On Thu, Nov 12, 2020 at 01:18:21PM -0600, Justin Forbes wrote:
On Thu, Nov 12, 2020 at 2:38 AM Sergio Lopez <slp(a)redhat.com>
> (This message was originally sent to the Packaging mailing list, where
> Jason Tibbitts pointed that this is a restriction requested by the
> Kernel team, and it'll be your opinion the one that will prevail here)
> The document "What can be packaged" from "Fedora Packaging
> Guidelines", in the section "Only one kernel package" , states
> "Fedora allows only a single kernel package; packages containing
> alternate kernels are not allowed in the distribution."
> While not explicitly stated there, I suspect (please correct me if I'm
> wrong) that statement was written with the idea of preventing
> alternate kernels that could be used to boot the system. With this
> premise in mind, I was wondering if non-bootable kernels (that is,
> kernels in a binary format that's not accepted by a conventional boot
> loader) would be accepted for packaging.
> I'm asking this because I would like to package "libkrunfw" , a
> dynamic library that bundles an slightly modified minimalist Linux
> kernel. The library doesn't really link against the kernel (in the
> sense that it doesn't resolve any symbols nor calls to any of its
> code), it just bundles it in a binary format that allows it to be
> directly injected in a KVM memory region, so it's quite similar to a
> compressed image format, but for a different use case.
> "libkrunfw" is consumed by "libkrun" , another dynamic
> allows programs to acquire virtualization-based process isolation
> capabilites. The main user of "libkrun" is "crun", when built
> "--with-libkrun", an OCI runtime used by "podman". When all
> in place, users can easily run containers with virtualization-based
> isolation by adding some additional flags to the "podman" command
> line. I have a COPR repository with pre-built alternative packages as
> a demonstration .
> There are a number of reasons why we can't use the kernel that ships
> with Fedora:
> - We carry a small number of patches with minor changes that modify
> the behavior of the kernel for this particular use case. Without
> them, we can't provide an streamlined UX for running isolated
Are these patches not headed upstream? How are these handled with
regards to security updates for the kernel itself, how current do
these patches run? The Fedora kernel tends to be updated once to twice
a week for released versions of Fedora, and we typically have a number
of CVEs flowing in. With this smaller kernel, some of those will not
be relevant, but someone would need to keep up with them, determine if
they are or are not, and apply them if so. Of course it might just be
easier to just always build.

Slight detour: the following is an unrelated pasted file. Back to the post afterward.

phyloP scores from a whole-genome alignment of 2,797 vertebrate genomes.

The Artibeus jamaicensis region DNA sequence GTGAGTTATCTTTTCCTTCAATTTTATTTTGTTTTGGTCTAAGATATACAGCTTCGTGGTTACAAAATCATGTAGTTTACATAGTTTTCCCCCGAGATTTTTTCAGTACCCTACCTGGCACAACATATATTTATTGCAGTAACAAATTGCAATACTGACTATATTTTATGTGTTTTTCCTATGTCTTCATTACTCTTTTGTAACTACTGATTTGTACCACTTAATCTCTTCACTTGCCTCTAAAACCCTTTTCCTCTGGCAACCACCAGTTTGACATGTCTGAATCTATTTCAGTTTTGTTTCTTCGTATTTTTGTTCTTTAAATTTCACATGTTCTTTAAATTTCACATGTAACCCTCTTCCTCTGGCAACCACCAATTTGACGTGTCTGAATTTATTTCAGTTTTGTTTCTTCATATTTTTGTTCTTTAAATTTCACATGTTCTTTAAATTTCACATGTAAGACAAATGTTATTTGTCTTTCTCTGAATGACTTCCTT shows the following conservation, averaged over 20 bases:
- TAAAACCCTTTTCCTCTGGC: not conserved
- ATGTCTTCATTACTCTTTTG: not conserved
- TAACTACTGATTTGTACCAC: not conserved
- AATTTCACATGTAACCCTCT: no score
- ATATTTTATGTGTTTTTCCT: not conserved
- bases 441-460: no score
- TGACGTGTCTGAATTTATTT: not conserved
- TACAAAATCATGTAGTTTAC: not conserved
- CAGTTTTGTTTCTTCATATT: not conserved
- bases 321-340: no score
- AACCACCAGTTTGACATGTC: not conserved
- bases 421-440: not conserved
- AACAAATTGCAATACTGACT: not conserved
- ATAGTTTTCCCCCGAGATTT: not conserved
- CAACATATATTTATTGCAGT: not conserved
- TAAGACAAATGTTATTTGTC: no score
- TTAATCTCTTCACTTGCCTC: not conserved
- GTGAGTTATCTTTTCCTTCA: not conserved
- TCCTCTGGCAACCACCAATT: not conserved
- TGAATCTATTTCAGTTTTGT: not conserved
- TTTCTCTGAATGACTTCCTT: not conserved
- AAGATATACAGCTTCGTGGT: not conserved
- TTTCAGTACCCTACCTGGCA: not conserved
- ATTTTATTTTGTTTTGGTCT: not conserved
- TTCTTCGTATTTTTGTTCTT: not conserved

The intention is to keep the gap as small as possible by trying
to upstream all changes. Probably there will be a some of them that
won't make upstream, but those will be super-small changes (such as
not complaining loudly if init gets killed) that only make sense for
this particular use case.
The patches are based on 5.8, but will be rebased on 5.10 as soon its
final version is released.
> - We need an aggressive minimalist configuration to reduce the
> footprint of each container/isolated process.
There could be other ways to accomplish this.
Our intention is too keep the memory footprint under 50 MiB in
total. That's accounting for the weight of the not shared regions of
the dynamic libraries, the r/w sections of the kernel, and the memory
used by the kernel inside the VM.
To achieve that, we rely on very aggressive optimizations such as
disabling modularity, enabling options for embedded systems, reducing
the maximum number of cores and memory, disabling most options and
drivers, optimizing for size (-Os)...
> - We need it to be bundled in a dynamic library, so their
> are mapped into the process memory, enabling programs to switch
> between namespaces without the need to carry the kernel binary with
> them. The binary object also needs to be properly aligned to allow
> direct injection into the KVM memory region without additional
> Given that "libkrunfw" bundles a kernel image that can't be used for
> booting the system, would it be acceptable to package it in Fedora?
It does alleviate some of the concerns, there wouldn't be bugs filed
against the kernel package where we have to figure out what kernel is
being booted, etc. I am still very much concerned about how
updates/security are handled in such a scenario though.
I think security shouldn't be a concern here. This may sound silly,
but there's a good explanation for it. This kernel will be used by
libkrun (which integrates Virtual Machine Monitor functionality) to
operate small Virtual Machines where processes that would normally run
directly on the host, would run isolated within the VM.
The VMM will operate in the same security context as the original
process. That is, if the process is the entry point of a container
created by podman, the VMM will run in the same namespaces and
security profile that the original containerized process would have
In this scenario, from the host's perspective, even if the guest's
kernel suffers some kind of vulnerability, it would still be more
secure than running the container without the VM, as the attack
surface is smaller (it's the VMM instead arbitrary binaries inside a
container), it'll have a more precise seccomp profile (we know the
syscalls used by the VMM) and it's still running in the container's
In other words, a CVE in the kernel bundled in libkrunfw won't have
any impact on the host's security.